I was trolling through the New York Time website and found an interesting article on families of mixed races. Many would believe that race relations in the United States has changed over the years or that things have gotten better, considering the fact that we elected an man of mixed heritage into the presidency. Except, this is not always the case, especially for those who are multiracial. In the article, “In Strangers’ Glances at Family, Tensions Linger,” by Susan Saulny, the Greenwood family tree is emblematic of a family of mixed races. Heather Greenwood is the daughter of a black father and a white mother; she was later adopted into a white family as a child. Heather Greenwood is also married to a white man with whom she has two daughters and a son who is half Costa Rican from a previous relationship (Saulny). Various people would think that it’s great that people are intermarrying; it is a clear sign that Americans are moving forward from their old views on race.

However, the experiences of multiracial Americans can be vastly different. Many multiracial youths say that they feel a wider acceptance than past generations (Saulny). But when looking at the particular case of the Greenwoods there is not much acceptance from the public. When the Greenwoods are at home they “strive to be colorblind,” but what they face outside of the home is a whole other matter (Saulny). When walking down the street what others only notice is race, strangers gawk, make rude and racist comments, and ask inappropriate questions. An instance of this was when Heather Greenwoods was once asked by a white woman who was standing behind her in a store’s check-out line, “‘How come she’s so white and you’re so dark?…It’s just not possible. You’re so dark’” Heather was holding her toddler, Noelle, who has platinum curls, fair skin, and ice-blue eyes. Heather was hurt and shaken by the woman’s aggressive words, the only thing she could reply was that God had made them that way (Saulny). The experience of the Greenwoods provides an insight into current race relations in the United States and it is a  reminder of the tensions about race that still remain.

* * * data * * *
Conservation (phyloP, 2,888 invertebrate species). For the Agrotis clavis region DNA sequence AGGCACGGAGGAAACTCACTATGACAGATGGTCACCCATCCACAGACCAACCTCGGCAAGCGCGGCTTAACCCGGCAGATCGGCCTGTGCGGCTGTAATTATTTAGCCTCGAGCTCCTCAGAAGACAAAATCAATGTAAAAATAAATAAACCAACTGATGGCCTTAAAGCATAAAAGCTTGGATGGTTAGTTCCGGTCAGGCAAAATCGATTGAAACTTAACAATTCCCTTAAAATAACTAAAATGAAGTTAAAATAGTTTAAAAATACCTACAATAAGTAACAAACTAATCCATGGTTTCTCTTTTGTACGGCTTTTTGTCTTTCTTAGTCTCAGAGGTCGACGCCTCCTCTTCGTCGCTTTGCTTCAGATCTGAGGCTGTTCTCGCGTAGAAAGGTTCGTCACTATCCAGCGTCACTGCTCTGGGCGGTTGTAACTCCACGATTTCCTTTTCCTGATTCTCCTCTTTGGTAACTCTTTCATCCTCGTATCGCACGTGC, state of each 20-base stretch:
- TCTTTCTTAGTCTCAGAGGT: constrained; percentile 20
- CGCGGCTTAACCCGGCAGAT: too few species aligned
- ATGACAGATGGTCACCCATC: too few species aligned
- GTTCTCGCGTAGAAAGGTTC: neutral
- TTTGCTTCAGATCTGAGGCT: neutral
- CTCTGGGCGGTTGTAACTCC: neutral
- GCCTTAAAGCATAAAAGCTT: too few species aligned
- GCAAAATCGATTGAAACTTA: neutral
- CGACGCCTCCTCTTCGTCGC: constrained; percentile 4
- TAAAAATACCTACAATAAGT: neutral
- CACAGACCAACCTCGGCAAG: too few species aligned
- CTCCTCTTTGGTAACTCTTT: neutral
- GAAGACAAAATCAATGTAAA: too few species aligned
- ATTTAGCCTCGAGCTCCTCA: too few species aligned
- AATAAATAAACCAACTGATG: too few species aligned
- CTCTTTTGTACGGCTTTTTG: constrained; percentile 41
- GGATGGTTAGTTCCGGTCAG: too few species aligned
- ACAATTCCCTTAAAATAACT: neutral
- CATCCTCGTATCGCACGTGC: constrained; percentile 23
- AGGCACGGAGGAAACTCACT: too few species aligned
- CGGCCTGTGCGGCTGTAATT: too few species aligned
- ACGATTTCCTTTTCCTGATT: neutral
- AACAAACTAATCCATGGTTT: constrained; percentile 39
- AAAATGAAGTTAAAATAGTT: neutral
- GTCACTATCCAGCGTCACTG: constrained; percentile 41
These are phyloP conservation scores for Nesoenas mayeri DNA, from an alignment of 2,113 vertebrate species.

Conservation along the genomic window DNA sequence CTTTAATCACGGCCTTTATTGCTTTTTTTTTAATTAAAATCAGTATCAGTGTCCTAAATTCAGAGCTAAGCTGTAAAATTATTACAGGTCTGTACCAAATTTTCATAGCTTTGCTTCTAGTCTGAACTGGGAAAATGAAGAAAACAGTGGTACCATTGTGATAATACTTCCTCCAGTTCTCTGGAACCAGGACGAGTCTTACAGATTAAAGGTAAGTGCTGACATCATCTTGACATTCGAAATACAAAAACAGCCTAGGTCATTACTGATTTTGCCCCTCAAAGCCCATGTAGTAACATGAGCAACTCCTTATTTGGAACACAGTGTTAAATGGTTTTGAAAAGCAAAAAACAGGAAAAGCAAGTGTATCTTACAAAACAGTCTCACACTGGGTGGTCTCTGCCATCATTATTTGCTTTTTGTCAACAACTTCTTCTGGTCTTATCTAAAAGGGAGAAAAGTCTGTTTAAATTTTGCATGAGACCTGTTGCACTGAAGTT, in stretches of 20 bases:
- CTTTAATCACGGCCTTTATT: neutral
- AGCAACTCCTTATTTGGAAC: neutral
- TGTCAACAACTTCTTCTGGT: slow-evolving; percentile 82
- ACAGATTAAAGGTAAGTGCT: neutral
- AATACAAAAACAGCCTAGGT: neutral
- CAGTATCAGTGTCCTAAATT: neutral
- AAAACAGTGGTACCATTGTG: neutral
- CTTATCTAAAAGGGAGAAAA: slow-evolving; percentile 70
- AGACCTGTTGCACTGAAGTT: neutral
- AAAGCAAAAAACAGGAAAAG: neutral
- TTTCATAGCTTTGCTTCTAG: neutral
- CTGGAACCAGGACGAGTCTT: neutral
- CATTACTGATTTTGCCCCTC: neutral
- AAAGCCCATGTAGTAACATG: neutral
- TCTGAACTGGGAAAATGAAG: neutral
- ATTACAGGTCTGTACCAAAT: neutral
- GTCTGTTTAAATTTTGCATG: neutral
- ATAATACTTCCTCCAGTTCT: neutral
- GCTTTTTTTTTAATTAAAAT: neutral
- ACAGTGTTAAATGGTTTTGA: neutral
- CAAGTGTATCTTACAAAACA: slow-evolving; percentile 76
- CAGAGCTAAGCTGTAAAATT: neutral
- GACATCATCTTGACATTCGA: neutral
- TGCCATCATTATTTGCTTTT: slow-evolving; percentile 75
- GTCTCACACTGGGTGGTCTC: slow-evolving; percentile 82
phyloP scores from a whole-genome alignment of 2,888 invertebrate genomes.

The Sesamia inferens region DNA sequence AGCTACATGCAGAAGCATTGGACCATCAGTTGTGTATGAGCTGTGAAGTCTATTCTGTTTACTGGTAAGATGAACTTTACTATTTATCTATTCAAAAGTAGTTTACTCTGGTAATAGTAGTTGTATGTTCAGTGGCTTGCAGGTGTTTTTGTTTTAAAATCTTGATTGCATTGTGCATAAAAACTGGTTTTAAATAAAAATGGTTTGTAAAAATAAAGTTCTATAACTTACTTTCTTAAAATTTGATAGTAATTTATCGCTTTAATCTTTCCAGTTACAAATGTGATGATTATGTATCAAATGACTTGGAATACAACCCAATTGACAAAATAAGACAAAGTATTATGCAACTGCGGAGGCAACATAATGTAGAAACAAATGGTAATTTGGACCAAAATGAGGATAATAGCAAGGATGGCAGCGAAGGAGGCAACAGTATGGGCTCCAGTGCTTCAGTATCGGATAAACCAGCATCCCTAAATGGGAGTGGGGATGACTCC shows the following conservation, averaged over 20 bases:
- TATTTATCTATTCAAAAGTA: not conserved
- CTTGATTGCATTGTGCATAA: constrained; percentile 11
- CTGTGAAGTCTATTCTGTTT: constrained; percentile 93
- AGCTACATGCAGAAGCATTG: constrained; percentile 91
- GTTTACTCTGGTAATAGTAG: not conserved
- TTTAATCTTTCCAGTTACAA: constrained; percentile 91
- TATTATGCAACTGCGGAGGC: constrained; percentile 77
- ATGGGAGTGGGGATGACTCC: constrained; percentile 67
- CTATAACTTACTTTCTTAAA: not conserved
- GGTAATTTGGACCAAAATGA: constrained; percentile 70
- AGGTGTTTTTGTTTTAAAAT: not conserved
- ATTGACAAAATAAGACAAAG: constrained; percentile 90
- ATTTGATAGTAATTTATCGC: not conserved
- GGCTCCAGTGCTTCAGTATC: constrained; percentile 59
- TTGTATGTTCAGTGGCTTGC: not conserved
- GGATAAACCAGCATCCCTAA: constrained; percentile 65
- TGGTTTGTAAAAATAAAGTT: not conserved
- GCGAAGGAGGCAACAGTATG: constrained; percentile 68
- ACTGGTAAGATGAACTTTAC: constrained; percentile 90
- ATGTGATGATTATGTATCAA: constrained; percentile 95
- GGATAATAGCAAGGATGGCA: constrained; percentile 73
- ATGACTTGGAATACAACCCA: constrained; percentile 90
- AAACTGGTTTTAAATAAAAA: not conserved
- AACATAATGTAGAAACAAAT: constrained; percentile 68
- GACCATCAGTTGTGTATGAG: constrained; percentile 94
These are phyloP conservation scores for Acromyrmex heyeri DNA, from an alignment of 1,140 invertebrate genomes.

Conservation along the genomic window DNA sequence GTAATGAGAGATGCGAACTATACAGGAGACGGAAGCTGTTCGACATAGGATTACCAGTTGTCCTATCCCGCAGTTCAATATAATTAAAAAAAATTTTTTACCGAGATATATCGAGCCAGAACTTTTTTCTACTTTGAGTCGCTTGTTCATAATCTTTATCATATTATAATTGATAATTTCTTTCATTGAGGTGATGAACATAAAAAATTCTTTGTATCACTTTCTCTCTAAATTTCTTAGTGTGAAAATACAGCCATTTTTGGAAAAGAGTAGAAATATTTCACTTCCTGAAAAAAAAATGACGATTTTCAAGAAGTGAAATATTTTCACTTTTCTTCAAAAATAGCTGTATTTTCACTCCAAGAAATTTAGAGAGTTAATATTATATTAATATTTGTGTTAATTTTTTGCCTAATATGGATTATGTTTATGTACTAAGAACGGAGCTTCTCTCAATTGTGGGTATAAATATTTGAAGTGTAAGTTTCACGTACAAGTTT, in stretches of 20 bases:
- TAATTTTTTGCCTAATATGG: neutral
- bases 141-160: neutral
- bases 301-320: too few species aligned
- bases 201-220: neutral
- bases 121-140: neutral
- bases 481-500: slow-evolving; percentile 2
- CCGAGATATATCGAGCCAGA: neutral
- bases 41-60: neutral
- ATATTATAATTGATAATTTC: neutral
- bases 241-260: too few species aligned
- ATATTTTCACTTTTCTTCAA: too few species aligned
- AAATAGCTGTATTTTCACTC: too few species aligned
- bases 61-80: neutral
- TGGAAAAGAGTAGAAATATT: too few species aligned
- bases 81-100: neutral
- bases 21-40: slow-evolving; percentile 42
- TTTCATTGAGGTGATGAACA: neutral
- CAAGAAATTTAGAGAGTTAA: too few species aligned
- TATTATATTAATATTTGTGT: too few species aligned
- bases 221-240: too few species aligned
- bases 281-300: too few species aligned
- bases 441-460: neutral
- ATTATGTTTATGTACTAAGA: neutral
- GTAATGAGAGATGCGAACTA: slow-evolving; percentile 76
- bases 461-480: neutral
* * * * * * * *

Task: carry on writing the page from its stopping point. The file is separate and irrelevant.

Citations:

http://www.nytimes.com/2011/10/13/us/for-mixed-family-old-racial-tensions-remain-part-of-life.html?_r=1&pagewanted=1&ref=race

Video of Greenwood Family:

http://video.nytimes.com/video/2011/10/12/us/100000001090280/just-a-family.html

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